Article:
The government puts in place a system to prevent stagnation of projects due to funding

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Dr Kodjo Essien Mensah-Abrampa, Director General NDPC

The government has instituted a strict legislative mechanism to ensure that before the start of any project of interest, there is a comprehensive regime of guaranteed financial flows for its completion, the Director General of the National Development Planning Commission (NDPC), Dr Kodjo Essien Mensah-Abrampa, said.

According to him, the move is aimed at preventing the stagnation of government investment projects that end up driving up the initial price expected for execution and, invariably, in some cases, leave projects unfinished for decades.

Speaking to the B&FT in an interview, Dr Mensah-Abrampa said that due to this worrying development, a legislative instrument (LI) has been adopted by the government to impose certain binding responsibilities on the Ministry of Finance to help to prevent future events.

“The flow of resources has become critical for the government. A system has been put in place to review the regime of resources available for the execution of a project from start to finish. This is to ensure that when a project is started it will end and not stagnate to increase the cost of completion by the government.

“Once an asset is initiated but not completed, it becomes a liability. This has been a huge problem, but with the adoption of a legislative instrument by Parliament on this issue, we are confident that in the future there will be no case where investment projects will be started and not completed, ”he said.

Elaborating on the issues, Dr Mensah-Abrampa noted that the system that has been put in place is robust. “There is a committee which is chaired by the Ministry of Finance, and the Director General of NDPC sits on it; there are several directors at the Ministry of Finance. In addition, a representative of the Institute of Engineers of Ghana sits on the committee.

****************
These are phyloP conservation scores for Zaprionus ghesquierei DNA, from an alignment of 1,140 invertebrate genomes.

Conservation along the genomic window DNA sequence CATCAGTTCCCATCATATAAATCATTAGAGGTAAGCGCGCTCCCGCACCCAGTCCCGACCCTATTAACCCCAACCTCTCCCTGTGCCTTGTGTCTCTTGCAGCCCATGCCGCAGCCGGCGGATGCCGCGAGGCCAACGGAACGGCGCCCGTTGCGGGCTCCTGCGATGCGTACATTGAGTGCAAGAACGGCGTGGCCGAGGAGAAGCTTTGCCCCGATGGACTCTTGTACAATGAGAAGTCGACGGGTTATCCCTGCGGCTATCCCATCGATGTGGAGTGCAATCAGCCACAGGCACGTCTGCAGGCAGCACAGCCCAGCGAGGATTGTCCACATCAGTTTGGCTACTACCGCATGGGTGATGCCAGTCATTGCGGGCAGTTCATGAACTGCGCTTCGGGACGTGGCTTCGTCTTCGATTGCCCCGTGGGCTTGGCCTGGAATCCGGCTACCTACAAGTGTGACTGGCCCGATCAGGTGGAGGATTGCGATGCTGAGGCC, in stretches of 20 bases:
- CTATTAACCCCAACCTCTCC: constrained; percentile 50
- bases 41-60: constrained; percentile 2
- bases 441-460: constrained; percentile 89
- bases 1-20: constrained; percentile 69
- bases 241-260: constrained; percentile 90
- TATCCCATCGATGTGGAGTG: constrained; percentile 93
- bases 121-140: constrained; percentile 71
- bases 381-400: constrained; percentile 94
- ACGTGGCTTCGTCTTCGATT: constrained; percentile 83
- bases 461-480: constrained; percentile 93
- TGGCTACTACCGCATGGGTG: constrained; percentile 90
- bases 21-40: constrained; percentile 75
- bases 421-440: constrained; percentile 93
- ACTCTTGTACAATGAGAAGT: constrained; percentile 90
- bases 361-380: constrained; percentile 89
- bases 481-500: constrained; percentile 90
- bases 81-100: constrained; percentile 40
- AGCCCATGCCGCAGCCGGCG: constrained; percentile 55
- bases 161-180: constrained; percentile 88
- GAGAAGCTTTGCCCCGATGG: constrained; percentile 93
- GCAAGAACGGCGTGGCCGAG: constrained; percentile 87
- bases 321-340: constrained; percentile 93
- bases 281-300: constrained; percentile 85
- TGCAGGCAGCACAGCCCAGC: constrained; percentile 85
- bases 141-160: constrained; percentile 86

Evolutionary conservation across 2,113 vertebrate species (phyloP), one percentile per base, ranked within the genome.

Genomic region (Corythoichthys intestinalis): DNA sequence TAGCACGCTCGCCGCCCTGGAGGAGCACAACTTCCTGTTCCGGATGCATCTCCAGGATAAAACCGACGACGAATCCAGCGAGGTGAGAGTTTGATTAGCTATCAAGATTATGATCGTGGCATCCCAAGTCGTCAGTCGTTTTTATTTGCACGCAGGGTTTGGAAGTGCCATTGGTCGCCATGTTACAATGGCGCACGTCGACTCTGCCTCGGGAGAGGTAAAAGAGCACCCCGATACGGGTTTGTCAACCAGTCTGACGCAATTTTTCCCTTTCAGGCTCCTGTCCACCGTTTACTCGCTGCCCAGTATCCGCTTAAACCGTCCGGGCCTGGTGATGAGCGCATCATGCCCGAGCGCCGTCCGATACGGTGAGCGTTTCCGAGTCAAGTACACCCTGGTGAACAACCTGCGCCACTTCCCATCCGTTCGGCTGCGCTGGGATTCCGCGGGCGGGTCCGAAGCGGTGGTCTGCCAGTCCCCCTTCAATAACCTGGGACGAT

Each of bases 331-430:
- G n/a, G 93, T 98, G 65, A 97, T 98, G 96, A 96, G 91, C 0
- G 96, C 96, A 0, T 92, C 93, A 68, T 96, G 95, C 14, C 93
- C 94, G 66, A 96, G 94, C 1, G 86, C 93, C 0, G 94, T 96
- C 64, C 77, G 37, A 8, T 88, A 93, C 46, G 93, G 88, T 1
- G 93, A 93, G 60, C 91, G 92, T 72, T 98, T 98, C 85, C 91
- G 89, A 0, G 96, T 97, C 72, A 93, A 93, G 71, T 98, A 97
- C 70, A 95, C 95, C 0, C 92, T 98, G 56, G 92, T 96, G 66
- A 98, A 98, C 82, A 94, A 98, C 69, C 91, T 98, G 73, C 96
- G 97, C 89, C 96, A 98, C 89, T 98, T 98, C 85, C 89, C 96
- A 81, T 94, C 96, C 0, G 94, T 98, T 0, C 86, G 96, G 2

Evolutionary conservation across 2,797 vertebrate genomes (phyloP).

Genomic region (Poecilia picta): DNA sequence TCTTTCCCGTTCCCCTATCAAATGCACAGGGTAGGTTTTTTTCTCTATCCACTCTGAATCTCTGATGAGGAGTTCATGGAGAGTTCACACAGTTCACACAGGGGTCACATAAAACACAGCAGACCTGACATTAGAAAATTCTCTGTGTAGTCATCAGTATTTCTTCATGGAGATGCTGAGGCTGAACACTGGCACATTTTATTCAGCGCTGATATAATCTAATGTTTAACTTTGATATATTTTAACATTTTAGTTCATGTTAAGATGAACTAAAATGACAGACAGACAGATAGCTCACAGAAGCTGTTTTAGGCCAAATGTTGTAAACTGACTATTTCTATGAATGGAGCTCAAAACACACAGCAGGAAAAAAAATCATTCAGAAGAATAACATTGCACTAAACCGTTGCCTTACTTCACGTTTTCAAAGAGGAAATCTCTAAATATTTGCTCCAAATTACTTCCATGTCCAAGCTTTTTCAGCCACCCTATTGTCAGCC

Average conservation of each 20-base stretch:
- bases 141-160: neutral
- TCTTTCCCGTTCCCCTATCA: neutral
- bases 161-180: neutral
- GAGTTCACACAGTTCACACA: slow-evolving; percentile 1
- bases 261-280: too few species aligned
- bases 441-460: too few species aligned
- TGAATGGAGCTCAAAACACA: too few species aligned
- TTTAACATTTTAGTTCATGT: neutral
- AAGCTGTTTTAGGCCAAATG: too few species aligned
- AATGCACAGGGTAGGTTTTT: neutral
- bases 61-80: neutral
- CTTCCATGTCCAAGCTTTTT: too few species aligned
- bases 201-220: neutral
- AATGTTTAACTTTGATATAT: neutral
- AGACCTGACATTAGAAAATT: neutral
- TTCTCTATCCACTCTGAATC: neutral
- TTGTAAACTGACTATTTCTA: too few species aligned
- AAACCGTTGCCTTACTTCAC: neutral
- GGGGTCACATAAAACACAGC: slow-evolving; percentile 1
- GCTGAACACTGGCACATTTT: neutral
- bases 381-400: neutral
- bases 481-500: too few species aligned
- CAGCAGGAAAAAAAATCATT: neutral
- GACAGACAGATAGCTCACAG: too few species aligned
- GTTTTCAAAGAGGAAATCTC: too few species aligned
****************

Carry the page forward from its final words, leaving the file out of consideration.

“There is also the Central Tender Review Committee which reviews all capital projects in which the government is interested; they assess, and the full scheme of funds for the project is determined before it starts.

In 2018, it was estimated that the country was losing up to $ 25 million per year due to unfinished projects. That amount was equivalent to 667 class blocks of three additional units per year, which could accommodate around 70,000 students, according to a study.

The study was conducted in Ghana between 2014 and 2017 by Dr Martin J. Williams, associate professor of public administration at the Blavatnik School of Government, University of Oxford, in collaboration with the National Development Planning Commission (NDPC) and the Local Government Service Secretariat (LGSS).

The study shows that around a third of the projects started between 2011 and 2013 were never completed. The study also found that contrary to popular opinion – these unfinished projects were due to corruption and politics or elections – the results showed that neither was the cause. He said more work was done on projects than was paid for, and project completion rates were also consistent over the years.

On the contrary, districts were spreading their project resources too far across too many projects that they could not afford to complete each year. Despite this, projects were carried out more effectively through local government than through central government.


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